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Logo of nihpaAbout Author manuscriptsSubmit a manuscriptHHS Public Access; Author Manuscript; Accepted for publication in peer reviewed journal;
IEEE Trans Med Imaging. Author manuscript; available in PMC 2010 April 1.
Published in final edited form as:
PMCID: PMC2792209

Analysis of Penalized Likelihood Image Reconstruction for Dynamic PET Quantification


Quantification of tracer kinetics using dynamic positron emission tomography (PET) provides important information for understanding the physiological and biochemical processes in humans and animals. A common procedure is to reconstruct a sequence of dynamic images first, and then apply kinetic analysis to the time activity curve of a region of interest derived from the reconstructed images. Obviously, the choice of image reconstruction method and its parameters affect the accuracy of the time activity curve and hence the estimated kinetic parameters. This paper analyzes the effects of penalized likelihood image reconstruction on tracer kinetic parameter estimation. Approximate theoretical expressions are derived to study the bias, variance, and ensemble mean squared error of the estimated kinetic parameters. Computer simulations show that these formulae predict correctly the changes of these statistics as functions of the regularization parameter. It is found that the choice of the regularization parameter has a significant impact on kinetic parameter estimation, indicating proper selection of image reconstruction parameters is important for dynamic PET. A practical method has been developed to use the theoretical formulae to guide the selection of the regularization parameter in dynamic PET image reconstruction.

Keywords: Image reconstruction, penalized maximum likelihood, tracer kinetic modeling, noise analysis

I. Introduction

Dynamic positron emission tomography (PET) is a powerful tool in clinical and biological research. Typically a sequence of dynamic images that represent the tracer distribution over time are reconstructed. The time activity curve (TAC) of a region of interest (ROI) is then extracted from the images and is used to estimate tracer kinetic parameters based on a compartmental model. Many factors affect the precision and accuracy of the estimated kinetic parameters and have been studied in the past, such as sampling schedule [1]-[8], processing of reconstructed images and data [9]-[12], kinetic models [13]-[15], model fitting algorithms [16], [17], and experimental designs [18]-[20]. Here we theoretically analyze the effect of image reconstruction methods. We focus on penalized likelihood (PL) reconstruction because it offers good theoretical properties [21].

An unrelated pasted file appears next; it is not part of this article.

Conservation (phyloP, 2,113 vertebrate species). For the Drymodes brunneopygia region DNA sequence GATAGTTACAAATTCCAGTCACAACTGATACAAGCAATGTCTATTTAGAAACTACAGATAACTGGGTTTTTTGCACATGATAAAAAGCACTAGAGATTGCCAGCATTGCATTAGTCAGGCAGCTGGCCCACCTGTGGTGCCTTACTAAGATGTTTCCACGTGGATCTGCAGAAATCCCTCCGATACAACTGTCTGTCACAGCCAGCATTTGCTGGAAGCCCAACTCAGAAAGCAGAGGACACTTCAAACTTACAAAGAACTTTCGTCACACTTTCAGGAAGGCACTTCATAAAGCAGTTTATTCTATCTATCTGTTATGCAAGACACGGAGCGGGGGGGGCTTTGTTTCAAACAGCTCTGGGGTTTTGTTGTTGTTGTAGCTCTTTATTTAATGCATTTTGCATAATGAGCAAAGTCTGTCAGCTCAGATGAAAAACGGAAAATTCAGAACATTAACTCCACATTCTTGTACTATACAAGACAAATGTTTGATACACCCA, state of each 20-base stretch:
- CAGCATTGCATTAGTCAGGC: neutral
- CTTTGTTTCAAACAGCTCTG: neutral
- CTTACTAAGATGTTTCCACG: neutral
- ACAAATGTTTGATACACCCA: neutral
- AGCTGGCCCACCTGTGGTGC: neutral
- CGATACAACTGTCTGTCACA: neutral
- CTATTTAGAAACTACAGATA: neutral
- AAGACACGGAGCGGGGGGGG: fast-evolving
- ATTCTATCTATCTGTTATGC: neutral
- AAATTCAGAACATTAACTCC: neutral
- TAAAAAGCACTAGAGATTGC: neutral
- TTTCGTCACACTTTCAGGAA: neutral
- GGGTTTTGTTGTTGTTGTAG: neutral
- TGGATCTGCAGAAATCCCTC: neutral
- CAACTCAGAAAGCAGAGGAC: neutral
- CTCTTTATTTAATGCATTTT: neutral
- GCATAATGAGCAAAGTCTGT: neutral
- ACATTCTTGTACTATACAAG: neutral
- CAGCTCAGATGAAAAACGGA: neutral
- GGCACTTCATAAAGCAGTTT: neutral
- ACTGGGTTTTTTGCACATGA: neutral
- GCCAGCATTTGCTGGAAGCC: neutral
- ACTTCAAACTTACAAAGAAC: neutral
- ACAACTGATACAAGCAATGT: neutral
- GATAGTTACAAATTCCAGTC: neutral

A. Importance of Analyzing Dynamic Reconstruction

We employed a Monte Carlo simulation example to demonstrate that dynamic PET and static PET have different requirements on a reconstruction method. In this example, we estimated the volume of distribution (VD) of a simulated tumor ROI in the brain. The details of the simulation are presented in Section IV. Here we plotted the root ensemble mean squared error (REMSE) of the estimated VD and the TAC (ROI uptake) as a function of the regularization parameter β of the penalized likelihood reconstruction method (Fig. 1). The static curve shows that for estimating the mean ROI uptake in this example, minimal regularization (β = 1 × 10−8) is preferred. As we increase β to 3 × 10−6, the REMSE of the estimated ROI uptake increased slightly to about 8%. However, this is not true for the kinetic parameter estimation. With β = 1 × 10−8, the estimated VD exhibits 45% error. As we increase β, the REMSE reduces with the minimum of 21% achieved at β = 3 × 10−6. This indicates that for estimating VD using the same data set, a reasonable smoothing is strongly preferred. While the smallest β value gives the minimum REMSE for the ROI activity quantification, it does not translate into minimum REMSE in the kinetic parameter estimation because the kinetic parameter estimation has different sensitivities to the bias and variance. The bigger effects of reconstruction methods on dynamic PET than on static PET reconstruction are due to the nonlinearity and identifiability of the kinetic models. It is worth noting that the amount of the reduction in REMSE is equivalent to doubling the sensitivity of a PET scanner. This result suggests that it is necessary to understand the propagation of the bias and noise in reconstructed images in kinetic parameter estimations.